By Oliver Platt
International success always eluded Vladimir Jugovic. In 1987, a Yugoslavia Under-20 team travelled to Chile for the World Youth Championship and won every single match they played, seeing off Brazil, East Germany and the hosts before beating West Germany on penalties in the final. Jugovic, only 18 at the time, did not make the squad.
He was not quite established enough at Red Star in Belgrade when the 1990 World Cup came around to be part of things in Italy, either. Yugoslavia lost to eventual finalists Argentina in the quarter-finals after a shootout, and there ended the hopes of the nation in its fully united form. What was left of Yugoslavia - essentially the present states of Serbia and Montenegro - was expelled from Euro 92 and qualifying for the 1994 World Cup.
But if Jugovic’s luck was out with his country, he had significantly more success at club level. When he finally got his chance at a major finals in France in 1998, he was already a two-time world champion through the Toyota Cup - the predecessor of today’s Club World Cup - and on his way to becoming the most successful Serbian footballer of all time.
Born in 1969 in Milutovac, a village of around 2,000 inhabitants, Jugovic was spotted by Red Star at age 15 by Tomislav Milicevic, a former player at the club who became an influential youth coach after retiring, and progressed through the ranks to the first team.
Unconvinced they could throw the young midfielder in at the deep end as they had done with Robert Prosinecki, Red Star shipped Jugovic out on loan to Rad for the 1989-90 season. He scored seven goals in 16 games and was back before long, bringing coach Ljupko Petrovic with him as legendary former player Dragoslav Sekularac vacated the manager’s post under a cloud.
Petrovic proved an able replacement, and in May 1991 Red Star beat Marseille on penalties in Bari to lift the European Cup. The game itself, a 0-0 draw, was a stinker that did neither team justice. “I think it was the most boring final in European Cup history,” left winger Sinisa Mihajlovic told Sportal 20 years later.
“A few hours before the match, seven of us were shown tapes of Marseille matches. I remember Petrovic telling us: ‘If we attack them we'll leave ourselves open to counter-attacks,’ to which I asked ‘So, what do we do then?’ His answer was: ‘When you get the ball, give it back to them.’ So we spent 120 minutes on the pitch practically without touching the ball.”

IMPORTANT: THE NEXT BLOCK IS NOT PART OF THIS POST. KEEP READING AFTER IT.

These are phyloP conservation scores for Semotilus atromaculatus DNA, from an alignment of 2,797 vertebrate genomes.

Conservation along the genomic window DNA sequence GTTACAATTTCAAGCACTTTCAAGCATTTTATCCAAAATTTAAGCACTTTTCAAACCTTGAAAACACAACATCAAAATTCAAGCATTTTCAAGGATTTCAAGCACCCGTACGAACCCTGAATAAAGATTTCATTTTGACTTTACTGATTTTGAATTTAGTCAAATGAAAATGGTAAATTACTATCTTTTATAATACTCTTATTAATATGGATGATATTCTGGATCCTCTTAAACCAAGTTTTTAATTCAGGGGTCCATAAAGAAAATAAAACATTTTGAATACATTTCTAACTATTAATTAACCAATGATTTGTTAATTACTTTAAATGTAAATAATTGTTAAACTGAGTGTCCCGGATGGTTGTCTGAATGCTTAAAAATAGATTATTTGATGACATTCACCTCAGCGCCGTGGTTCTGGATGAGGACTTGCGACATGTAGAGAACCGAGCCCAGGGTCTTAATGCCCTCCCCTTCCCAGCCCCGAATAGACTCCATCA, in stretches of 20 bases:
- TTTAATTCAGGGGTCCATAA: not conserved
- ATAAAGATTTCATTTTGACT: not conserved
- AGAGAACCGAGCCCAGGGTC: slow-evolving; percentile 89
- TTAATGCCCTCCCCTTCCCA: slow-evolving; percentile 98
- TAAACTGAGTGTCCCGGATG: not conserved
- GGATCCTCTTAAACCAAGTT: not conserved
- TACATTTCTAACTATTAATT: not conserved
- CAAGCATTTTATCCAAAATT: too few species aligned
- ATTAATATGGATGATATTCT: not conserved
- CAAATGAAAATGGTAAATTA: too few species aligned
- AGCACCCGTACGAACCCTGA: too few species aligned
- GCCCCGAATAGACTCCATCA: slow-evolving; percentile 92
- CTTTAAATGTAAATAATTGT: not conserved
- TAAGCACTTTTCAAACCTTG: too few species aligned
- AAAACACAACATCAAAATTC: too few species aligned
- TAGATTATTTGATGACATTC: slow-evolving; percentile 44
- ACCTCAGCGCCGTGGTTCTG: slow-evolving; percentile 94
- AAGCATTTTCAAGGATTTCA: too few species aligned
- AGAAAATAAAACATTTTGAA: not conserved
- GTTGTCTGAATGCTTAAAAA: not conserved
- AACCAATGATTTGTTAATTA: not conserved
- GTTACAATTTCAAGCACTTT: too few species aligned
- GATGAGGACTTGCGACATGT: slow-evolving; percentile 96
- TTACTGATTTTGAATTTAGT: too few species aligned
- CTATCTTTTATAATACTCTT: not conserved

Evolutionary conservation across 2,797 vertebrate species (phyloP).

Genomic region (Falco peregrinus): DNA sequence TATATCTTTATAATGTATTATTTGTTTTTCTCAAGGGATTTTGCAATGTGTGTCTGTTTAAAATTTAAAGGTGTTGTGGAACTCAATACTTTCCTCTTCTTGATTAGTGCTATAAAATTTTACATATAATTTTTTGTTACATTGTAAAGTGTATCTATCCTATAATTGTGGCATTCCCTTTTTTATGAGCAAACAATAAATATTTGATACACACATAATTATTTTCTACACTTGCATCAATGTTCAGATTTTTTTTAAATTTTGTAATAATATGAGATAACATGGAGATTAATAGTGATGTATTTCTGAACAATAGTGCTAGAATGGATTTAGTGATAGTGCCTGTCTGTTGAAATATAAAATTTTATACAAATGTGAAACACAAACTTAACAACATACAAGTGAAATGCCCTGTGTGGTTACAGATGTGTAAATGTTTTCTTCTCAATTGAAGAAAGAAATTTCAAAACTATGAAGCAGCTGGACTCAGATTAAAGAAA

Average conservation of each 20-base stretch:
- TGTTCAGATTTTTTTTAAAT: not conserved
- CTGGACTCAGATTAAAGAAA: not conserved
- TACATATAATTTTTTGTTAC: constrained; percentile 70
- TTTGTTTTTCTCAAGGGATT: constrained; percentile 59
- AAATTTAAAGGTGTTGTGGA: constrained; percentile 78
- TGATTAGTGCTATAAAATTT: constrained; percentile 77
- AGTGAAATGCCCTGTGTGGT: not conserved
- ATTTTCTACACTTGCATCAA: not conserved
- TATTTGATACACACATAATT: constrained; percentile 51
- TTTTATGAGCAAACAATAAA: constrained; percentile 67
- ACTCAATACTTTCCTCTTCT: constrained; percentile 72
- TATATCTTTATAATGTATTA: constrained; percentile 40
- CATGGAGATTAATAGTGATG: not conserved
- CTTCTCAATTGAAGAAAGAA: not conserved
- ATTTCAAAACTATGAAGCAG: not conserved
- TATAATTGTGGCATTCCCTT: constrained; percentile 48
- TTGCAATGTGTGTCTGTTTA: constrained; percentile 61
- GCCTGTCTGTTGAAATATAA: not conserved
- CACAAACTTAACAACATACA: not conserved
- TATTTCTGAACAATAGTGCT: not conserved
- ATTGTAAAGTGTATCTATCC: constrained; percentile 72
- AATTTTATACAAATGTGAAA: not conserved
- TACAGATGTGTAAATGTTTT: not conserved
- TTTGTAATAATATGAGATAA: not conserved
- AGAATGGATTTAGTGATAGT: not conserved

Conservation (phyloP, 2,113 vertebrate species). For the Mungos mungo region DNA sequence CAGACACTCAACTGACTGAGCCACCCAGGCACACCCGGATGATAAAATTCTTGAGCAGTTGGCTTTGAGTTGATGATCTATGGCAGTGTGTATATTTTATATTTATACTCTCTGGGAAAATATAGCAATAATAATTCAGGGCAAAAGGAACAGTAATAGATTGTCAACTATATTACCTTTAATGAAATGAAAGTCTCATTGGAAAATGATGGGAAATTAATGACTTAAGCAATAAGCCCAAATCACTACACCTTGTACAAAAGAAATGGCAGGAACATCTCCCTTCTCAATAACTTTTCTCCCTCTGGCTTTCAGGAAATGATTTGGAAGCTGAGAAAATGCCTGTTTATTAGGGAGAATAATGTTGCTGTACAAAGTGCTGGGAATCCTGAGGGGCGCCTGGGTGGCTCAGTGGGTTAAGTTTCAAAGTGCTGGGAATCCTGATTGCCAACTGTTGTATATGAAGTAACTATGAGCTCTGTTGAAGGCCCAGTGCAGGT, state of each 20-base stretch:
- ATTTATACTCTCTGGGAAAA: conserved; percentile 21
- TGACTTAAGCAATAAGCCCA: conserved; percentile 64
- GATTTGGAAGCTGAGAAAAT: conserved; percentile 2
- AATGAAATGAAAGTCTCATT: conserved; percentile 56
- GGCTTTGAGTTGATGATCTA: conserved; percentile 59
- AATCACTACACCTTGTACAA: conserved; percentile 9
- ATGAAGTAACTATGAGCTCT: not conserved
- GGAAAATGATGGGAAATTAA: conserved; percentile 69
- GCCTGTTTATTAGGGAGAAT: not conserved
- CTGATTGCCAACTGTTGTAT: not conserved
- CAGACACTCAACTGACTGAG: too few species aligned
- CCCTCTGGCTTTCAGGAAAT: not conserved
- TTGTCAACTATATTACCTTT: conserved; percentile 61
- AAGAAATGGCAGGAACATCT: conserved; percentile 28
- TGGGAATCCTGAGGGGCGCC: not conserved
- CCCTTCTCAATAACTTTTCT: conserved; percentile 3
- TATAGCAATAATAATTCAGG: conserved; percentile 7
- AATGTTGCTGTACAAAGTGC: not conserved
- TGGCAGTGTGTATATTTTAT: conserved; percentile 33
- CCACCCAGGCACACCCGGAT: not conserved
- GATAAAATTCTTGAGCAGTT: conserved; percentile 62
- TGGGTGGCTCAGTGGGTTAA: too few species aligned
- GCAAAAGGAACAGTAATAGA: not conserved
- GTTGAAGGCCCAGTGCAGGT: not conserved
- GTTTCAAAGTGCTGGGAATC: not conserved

Jugovic was particularly restricted, remaining in front of the defence while Prosinecki and Dejan Savicevic fruitlessly attempted to carry the ball upfield. But Prosinecki’s sale to Real Madrid would give Jugovic more licence to roam when Red Star visited Tokyo for their first Toyota Cup match.
Jugovic scored twice - the first a neat finish after breaking into the box, the second pounced upon after a goalmouth scramble - to lead his side to a 3-0 victory over Colo-Colo of Chile and take home a new Toyota car, complete with comedy giant key, as the man of the match. “In Tokyo, I realized that I really could do it in the difficult world of football,” he said.
It was the first time a team from a former Yugoslav state had won any incarnation of either the European Cup or Club World Cup, and might be the last.
“It was quite normal, nothing special - we were all very proud, but when I look back at the moments now I call it phenomenal,” defender Ilija Najdoski told Blic in 2011. “Only now can I see what we did. Our generation was made up of good people, above all, and our biggest asset was the tremendous atmosphere, no fits or feuds between players and no-one standing out. For four years we lived like a family and respected each other.”
A humble nature coupled with enormous talent would take Jugovic to the top. Whereas Sekularac, for example, had been seen by some 30 years earlier as a luxury player whose style might have masked a lack of practical impact, Jugovic was versatile, selfless and did not demand a midfield be built around him. Those qualities took him to through four Serie A clubs as well as Atletico Madrid and to another Toyota Cup final in 1996 with Juventus.
He won again. Angelo Di Livio, Zinedine Zidane and Jugovic played behind Alessandro Del Piero and Alen Boksic in a fearsome attack, but the Old Lady needed just one goal to see off River Plate in front of nearly 50,000 fans. After a swift move across that fluid three-man unit in midfield - backed up by Didier Deschamps - Di Livio's corner to the near post was flicked to Del Piero, who controlled and finished into the roof of the net.
It was a star-studded team but six months earlier, once again, it had been Jugovic who stepped up to take Juventus’ fourth, decisive penalty and deliver victory in the Champions League final against Ajax. Famously, Zidane vomited before taking a vital spot kick against England at Euro 2004 but here, under pressure of even greater intensity, a smile flickers across Jugovic’s face as he puts the ball down. "I will never forget it, that shot from 12 yards remains engraved in my mind,” he said. “The chills, the embrace of my team-mates, the delight of the fans.”